For more than two decades people remembered Brian Kingman as the last man to lose 20 games. That dubious distinction was his for an 8-20 record while pitching for Oakland in 1980, and though it would have been perfectly understandable if he had wanted to put distance between himself and his record, something else grew to be true, too:
At least people remembered Brian Kingman.
"I feel sorry for those guys who get all the way to 19 -- they might as well take the final step and lose 20 because [they have] all that frustration and then never be talked about," Kingman said.
For 23 years, any time a pitcher approached 20 losses Kingman's name would appear as a recurring note, often preceded by the words "not since." During that time he embraced his baseball identity with a good-natured sense of humor, and while most fans and players can tell you about wins and strikeouts and hits and homers, Kingman can tell you about losing.
He also helped perpetuate his place in history. In fielding phone calls from reporters any time a pitcher approached 20 losses -- this year it's Baltimore's Jeremy Guthrie who lost his 17th on Sunday -- Kingman gained a near encyclopedic knowledge of his 1980 season and the company he now keeps, answering questions with a quick wit.
He can tell you his run support from that 1980 season to the 10th (2.9), how many times a pitcher has lost 20 games (499), how many consecutive 20-loss seasons Pud Galvin suffered in his 19th century Hall-of-Fame career (a record 10) and even the closest a man has come without losing 20: In 1952, Detroit's Virgil Trucks went 5-19, twice staving off a 20th loss by throwing no-hitters in 1-0 games. (Trucks also threw a one-hit shutout in a third 1-0 complete-game win.)
The name on Kingman's e-mail address is a tribute to Galvin, and he used to travel cross-country to watch prospective members face initiation into the 20-loss club, even attempting to ward them off with a voodoo doll.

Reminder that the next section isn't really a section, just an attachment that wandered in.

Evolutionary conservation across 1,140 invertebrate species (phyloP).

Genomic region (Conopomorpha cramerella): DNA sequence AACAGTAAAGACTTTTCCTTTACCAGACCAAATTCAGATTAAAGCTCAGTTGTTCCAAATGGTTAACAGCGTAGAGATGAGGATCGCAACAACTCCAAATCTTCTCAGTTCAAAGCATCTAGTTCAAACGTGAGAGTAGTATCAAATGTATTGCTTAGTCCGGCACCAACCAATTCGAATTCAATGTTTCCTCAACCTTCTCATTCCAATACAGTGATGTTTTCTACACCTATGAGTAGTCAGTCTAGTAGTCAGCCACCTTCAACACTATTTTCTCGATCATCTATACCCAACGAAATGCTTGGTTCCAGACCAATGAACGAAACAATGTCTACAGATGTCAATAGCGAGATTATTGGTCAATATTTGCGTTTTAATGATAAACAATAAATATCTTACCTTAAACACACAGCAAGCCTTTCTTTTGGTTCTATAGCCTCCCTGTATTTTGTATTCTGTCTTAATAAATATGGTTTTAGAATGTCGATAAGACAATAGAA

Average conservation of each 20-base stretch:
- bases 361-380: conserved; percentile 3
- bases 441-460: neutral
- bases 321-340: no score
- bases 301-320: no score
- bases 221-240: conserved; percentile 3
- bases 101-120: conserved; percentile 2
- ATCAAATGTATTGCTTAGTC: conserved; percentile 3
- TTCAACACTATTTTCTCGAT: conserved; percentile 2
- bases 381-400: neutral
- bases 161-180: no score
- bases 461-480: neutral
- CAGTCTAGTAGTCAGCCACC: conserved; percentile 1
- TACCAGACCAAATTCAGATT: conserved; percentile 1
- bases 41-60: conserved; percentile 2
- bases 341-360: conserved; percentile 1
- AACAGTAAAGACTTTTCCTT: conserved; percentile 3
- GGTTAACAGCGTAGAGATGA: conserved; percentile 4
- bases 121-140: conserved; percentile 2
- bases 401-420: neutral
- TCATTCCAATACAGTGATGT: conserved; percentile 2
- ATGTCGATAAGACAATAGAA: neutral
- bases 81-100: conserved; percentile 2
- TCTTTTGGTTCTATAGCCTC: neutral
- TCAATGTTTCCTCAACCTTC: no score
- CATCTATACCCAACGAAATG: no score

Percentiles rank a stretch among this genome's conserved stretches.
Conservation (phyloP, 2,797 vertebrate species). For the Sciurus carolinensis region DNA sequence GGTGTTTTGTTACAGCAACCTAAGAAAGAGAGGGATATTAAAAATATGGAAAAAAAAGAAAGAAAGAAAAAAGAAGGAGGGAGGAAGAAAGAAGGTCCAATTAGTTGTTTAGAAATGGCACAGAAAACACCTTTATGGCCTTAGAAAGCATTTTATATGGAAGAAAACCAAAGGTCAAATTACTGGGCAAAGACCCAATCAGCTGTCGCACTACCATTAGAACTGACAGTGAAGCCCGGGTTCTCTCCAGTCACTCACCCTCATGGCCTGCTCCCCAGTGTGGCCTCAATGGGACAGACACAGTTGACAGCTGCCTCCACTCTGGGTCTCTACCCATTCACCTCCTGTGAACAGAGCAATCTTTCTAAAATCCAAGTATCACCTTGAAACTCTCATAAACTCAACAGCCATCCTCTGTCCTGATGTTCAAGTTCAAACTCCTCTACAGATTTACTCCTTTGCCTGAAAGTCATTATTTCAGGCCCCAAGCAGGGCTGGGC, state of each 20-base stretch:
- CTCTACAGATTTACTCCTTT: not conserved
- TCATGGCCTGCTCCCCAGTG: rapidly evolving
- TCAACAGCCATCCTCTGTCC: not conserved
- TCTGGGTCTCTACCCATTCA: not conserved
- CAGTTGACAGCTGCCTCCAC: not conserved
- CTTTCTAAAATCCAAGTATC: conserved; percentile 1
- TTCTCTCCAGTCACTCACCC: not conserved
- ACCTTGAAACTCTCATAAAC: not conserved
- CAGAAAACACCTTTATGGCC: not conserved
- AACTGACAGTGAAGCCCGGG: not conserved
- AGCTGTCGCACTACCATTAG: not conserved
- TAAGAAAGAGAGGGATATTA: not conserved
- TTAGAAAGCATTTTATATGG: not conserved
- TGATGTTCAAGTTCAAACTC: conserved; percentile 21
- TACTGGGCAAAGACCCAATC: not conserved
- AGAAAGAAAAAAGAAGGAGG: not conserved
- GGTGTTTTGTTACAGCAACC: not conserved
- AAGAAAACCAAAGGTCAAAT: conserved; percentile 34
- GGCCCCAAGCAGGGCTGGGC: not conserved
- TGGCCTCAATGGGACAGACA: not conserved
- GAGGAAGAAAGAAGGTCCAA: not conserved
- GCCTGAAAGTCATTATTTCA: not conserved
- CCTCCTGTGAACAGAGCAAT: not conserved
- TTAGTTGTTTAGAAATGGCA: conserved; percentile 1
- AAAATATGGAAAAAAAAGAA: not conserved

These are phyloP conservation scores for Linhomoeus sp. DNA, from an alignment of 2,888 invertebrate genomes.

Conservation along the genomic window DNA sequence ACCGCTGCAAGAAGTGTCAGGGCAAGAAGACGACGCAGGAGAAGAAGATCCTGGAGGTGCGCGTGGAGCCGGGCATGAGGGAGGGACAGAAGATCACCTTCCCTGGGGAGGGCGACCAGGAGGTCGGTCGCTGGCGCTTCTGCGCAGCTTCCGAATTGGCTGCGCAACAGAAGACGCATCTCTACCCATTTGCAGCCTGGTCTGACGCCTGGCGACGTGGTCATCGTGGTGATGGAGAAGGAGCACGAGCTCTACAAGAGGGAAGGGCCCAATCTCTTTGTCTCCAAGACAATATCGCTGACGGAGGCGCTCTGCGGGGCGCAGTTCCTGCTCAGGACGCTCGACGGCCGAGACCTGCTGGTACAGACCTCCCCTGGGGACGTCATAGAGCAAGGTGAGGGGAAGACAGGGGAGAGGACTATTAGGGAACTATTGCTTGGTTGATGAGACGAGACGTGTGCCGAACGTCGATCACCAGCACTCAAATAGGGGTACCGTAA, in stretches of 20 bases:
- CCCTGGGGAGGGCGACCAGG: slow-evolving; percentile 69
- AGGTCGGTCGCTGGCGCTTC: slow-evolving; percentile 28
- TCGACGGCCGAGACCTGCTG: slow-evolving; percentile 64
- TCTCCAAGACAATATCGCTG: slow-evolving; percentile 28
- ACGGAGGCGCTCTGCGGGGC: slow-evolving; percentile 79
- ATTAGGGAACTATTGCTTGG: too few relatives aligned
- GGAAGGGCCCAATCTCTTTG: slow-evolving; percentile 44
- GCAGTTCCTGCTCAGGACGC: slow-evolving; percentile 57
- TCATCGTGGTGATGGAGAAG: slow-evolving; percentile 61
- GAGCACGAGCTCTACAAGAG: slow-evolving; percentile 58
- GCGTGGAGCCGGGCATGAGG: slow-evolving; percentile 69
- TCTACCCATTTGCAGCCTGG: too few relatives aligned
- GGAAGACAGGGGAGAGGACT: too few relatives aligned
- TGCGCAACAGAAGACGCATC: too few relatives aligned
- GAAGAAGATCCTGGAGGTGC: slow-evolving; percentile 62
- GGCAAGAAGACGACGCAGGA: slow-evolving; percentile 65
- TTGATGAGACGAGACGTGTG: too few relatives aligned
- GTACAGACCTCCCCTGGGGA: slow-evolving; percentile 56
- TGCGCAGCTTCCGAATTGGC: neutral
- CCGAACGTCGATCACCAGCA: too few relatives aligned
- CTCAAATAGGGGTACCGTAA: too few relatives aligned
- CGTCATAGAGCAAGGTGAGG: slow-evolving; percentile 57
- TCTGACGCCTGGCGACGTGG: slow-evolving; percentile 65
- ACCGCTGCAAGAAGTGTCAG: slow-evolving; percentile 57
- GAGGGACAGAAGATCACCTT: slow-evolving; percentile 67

Yes, a voodoo doll. Kingman's is quick to note that his wife, who's from Louisiana, doesn't really believe in voodoo and even quicker to note that he definitely doesn't believe in it because she obtained the doll while his losses were mounting back in 1980. "This proves it doesn't work because I lost 20," he quipped.
But that didn't stop Kingman from bringing it along for a few trips to watch potential 20th losses. The traveling began on a dare from a friendly Philadelphia sports writer who urged Kingman to attend a start being made by the Phillies' Omar Daal in September of 2000, when Daal was 3-19. Kingman showed up, and Daal got a no decision. Five days later, Kingman traveled to Chicago for what would be Daal's final start of the season, and this time he won.
The first four times Kingman made such trips, the pitcher with 19 losses failed to lose his 20th in each. That streak finally ended on Sept. 5, 2003, when Mike Maroth, pitching for the eventual 119-loss Tigers, lost his 20th game in Toronto.
"I ended up out of the country, and my powers were weakened," Kingman said with a laugh.
Kingman, of course, is the exception. Not everyone is as enthusiastic about his place in history, including the man that supplanted Kingman as the most recent 20-game loser. Maroth went 9-21 with a 5.73 ERA in 2003 and makes it clear: "That's not what I want to be remembered for."
"It was not fun to go through," Maroth said, "but coming through the other side I was able to learn about myself and the accomplishment of just fighting through it and to know that I never really gave in. Every time I was called to pitch, I went out there and I kept going."
Many pitchers, like Maroth, have been given the opportunity to shut down their seasons early to avoid the ignominious No. 20, but he chose to keep pitching, admirably making five more starts after his 19th loss, including the start when he lost his 20th, which came soon after his grandmother passed away.
"I didn't want to let my teammates down," Maroth said of not prematurely ending his season. "I wanted to continue going out there and give everything I had."